NFC North News

‘Tis the season to be benched if you are a quarterback on a losing team in the NFC North, as the Lions and Bears are making decisions with their volatile QB situation. The Packers, who tried out two former Vikings, simply look like a team in dissention.

Last week backup Chris Chandler started because of Kordell Stewart's leg injury. This week, when the Bears host the Lions at Soldier Field at noon Sunday, Stewart can play, but Chandler's still the starter.

"Did we make the change because of injury?" coach Dick Jauron said on Wednesday. "No, the change was made because Chris should have the chance to play our quarterback position. So injury is not a question right now, and we'll see where it goes."

"It" has apparently escaped Stewart, who says because of the bruised quadriceps that he isn't capable of playing with the mobility that is his greatest asset, and so he was under the impression Wednesday that he wasn't being benched. Either that or he was in denial.

"The only reason I'm not in there, for the most part, in my opinion, is because of my injury," Stewart said. "That's the way we have to approach this. It's not a situation where I've just been yanked and I'm sitting on the bench and watching Chris and now all of the sudden it's like, ‘Did he get a fair shake at it?' I have to go off of what's going on right now. Last week, early on in the week and toward the end, it just couldn't happen with how we do things when I'm in there. Right now, it's a situation that's pretty similar. But the injury's getting better."

Told that Jauron said his injury wasn't the determining factor in Chandler getting another start, Stewart said: "I'm not confused. I am not confused with what I'm saying. Just make sure you understand what I'm saying. And what I gave you just now is my answer to what you're talking about."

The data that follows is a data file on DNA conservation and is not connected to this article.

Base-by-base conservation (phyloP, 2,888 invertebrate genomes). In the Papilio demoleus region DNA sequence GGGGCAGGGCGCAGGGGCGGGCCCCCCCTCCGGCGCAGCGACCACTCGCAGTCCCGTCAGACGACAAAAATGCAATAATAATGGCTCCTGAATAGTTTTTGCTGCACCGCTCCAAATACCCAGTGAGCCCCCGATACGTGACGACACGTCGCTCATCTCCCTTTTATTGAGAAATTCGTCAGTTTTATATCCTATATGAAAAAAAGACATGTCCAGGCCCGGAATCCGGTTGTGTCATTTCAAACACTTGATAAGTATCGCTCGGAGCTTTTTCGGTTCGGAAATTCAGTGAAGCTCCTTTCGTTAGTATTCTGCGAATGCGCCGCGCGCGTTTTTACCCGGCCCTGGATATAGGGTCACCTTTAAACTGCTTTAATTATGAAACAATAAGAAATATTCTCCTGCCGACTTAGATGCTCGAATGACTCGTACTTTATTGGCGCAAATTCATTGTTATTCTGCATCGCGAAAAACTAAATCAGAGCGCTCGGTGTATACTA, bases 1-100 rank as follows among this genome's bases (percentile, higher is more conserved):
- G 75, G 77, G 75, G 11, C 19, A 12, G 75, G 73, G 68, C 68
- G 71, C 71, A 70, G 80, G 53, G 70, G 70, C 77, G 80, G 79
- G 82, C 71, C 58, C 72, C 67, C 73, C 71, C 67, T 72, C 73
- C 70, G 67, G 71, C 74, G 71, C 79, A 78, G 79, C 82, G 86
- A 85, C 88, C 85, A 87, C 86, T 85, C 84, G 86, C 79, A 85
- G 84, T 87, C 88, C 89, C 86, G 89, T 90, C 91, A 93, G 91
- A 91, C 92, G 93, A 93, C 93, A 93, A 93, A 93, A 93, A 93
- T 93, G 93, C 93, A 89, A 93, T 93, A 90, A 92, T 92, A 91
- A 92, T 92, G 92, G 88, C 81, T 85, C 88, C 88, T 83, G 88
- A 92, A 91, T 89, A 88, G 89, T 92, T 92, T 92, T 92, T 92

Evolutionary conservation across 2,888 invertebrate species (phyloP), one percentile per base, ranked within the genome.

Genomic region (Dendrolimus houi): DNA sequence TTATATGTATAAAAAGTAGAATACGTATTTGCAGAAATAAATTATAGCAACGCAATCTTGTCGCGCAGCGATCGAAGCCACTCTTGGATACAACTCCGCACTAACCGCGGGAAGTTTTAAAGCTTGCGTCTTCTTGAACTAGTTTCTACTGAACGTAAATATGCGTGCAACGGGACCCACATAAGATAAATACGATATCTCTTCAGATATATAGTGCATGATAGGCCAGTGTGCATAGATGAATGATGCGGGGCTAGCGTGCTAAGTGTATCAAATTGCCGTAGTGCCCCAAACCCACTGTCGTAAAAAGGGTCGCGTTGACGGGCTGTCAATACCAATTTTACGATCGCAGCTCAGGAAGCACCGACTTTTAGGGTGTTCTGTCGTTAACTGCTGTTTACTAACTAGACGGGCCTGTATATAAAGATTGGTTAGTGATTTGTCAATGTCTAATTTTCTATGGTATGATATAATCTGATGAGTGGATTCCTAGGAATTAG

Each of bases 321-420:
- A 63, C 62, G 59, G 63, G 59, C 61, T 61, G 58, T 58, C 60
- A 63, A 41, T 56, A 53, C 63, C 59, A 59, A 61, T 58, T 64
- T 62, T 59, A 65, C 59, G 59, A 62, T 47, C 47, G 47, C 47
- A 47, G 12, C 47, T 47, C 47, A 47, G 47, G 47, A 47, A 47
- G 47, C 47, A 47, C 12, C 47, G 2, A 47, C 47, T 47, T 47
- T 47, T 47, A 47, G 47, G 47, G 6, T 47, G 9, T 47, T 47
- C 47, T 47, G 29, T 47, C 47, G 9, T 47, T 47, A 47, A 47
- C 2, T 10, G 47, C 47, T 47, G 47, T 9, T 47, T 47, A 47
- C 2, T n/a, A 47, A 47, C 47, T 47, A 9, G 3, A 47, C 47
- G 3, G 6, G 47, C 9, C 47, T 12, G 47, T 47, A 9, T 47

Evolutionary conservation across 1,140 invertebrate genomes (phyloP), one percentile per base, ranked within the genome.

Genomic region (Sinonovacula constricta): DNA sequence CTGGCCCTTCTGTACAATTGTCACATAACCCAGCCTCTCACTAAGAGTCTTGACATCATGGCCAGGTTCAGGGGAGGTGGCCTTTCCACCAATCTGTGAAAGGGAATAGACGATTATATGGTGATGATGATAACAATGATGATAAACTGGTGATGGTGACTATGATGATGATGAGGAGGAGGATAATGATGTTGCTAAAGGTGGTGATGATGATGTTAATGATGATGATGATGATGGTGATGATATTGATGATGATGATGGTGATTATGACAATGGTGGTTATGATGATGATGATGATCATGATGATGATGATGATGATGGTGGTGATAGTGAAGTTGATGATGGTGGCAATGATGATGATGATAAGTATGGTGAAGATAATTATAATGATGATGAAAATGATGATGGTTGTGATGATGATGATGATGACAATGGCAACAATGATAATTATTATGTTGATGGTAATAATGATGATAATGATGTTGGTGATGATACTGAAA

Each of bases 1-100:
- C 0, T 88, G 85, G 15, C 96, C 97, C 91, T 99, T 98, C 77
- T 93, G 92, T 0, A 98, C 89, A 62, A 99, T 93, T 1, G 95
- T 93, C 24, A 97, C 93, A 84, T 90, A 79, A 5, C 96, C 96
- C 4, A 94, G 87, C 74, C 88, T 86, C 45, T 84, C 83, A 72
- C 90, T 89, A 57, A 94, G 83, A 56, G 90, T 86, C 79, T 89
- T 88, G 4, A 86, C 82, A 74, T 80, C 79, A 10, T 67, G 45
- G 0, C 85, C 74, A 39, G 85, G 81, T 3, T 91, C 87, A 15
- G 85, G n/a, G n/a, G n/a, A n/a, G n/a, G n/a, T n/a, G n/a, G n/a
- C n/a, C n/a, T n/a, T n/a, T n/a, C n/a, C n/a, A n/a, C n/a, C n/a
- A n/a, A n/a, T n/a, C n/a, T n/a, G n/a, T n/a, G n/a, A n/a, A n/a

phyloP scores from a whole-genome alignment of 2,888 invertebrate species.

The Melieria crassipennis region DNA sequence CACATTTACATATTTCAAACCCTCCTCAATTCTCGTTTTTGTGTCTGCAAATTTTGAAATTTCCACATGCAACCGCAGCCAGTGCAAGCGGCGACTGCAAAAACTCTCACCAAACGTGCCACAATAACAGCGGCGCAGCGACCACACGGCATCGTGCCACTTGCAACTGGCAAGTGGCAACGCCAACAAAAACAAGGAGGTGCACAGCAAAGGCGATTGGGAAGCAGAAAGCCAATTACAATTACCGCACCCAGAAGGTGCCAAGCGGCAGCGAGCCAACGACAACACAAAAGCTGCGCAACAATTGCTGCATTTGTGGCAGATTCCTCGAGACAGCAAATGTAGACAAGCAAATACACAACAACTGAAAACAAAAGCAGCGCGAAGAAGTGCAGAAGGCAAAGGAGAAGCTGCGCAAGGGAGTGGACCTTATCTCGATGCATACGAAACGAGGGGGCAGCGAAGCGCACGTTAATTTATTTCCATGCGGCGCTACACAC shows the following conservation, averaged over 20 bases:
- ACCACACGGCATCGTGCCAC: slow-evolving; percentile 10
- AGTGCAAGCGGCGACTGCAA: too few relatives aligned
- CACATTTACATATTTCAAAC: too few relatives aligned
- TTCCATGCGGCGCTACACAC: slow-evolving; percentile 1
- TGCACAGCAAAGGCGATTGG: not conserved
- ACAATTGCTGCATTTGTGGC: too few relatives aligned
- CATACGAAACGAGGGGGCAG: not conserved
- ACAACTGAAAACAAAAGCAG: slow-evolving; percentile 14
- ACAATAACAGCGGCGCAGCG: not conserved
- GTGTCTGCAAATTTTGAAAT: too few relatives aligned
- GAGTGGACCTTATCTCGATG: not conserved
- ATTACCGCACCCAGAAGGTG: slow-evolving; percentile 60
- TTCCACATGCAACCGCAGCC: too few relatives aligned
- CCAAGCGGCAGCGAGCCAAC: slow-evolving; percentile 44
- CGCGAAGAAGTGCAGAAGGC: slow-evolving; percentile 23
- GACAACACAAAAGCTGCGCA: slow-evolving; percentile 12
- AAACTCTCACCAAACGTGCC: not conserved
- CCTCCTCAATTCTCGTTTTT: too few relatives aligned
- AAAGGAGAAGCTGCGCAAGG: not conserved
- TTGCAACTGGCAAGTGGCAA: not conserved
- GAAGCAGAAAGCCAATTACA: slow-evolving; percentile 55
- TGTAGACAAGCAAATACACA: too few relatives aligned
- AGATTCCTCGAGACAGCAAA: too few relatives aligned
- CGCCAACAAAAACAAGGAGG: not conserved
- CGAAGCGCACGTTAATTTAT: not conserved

But it isn't what Jauron said.

"I don't know what he told you," Stewart said. "I gave you my answer."

There was some acceptance from Stewart, who admits that neither he nor the team has lived up to preseason expectations.

"In all fairness, I had five games to get in there and play, and things were shaky all the way across the board," Stewart said. "Obviously for myself, it wasn't what I anticipated it to be or what I wanted it to be, what I would have liked for it to be. But this is where we are, and this is really how we have to handle it and deal with it.

"This is a business. If that's the decision that coach Jauron wants to go with to allow this football team to move forward in a direction to hopefully get some wins, that's fine. But I know with where I am, and how I play the game and how I put forth the effort all the way until the end. Right now, I wouldn't be at that percentage that I would like to be at. For me."

If and when Stewart gets another chance apparently depends on how well Chandler plays. And, with a three-game schedule that includes the 1-5 Detroit Lions sandwiched around the 1-5 San Diego Chargers, he could play pretty well. The Lions are No. 28 in defense, and the Chargers are No. 30.

"Chris Chandler is our 1 right now," Jauron said. "I expect every guy that's starting to do well, and if he does well and we win, then obviously we're not going to make a change."

Stewart is questionable this week with a sore quad, but he took several snaps at Wednesday's practice and said he was "much better" than last week. A decision on whether he is No. 2 or No. 3 on Sunday will be made later in the week.

How long Stewart remains an afterthought will determine whether he joins the infamous list of Bears quarterbacks who failed to live up to their advance billing.

  • Coach Dick Jauron was blunt in his explanation for demoting $21 million cornerback R.W. McQuarters.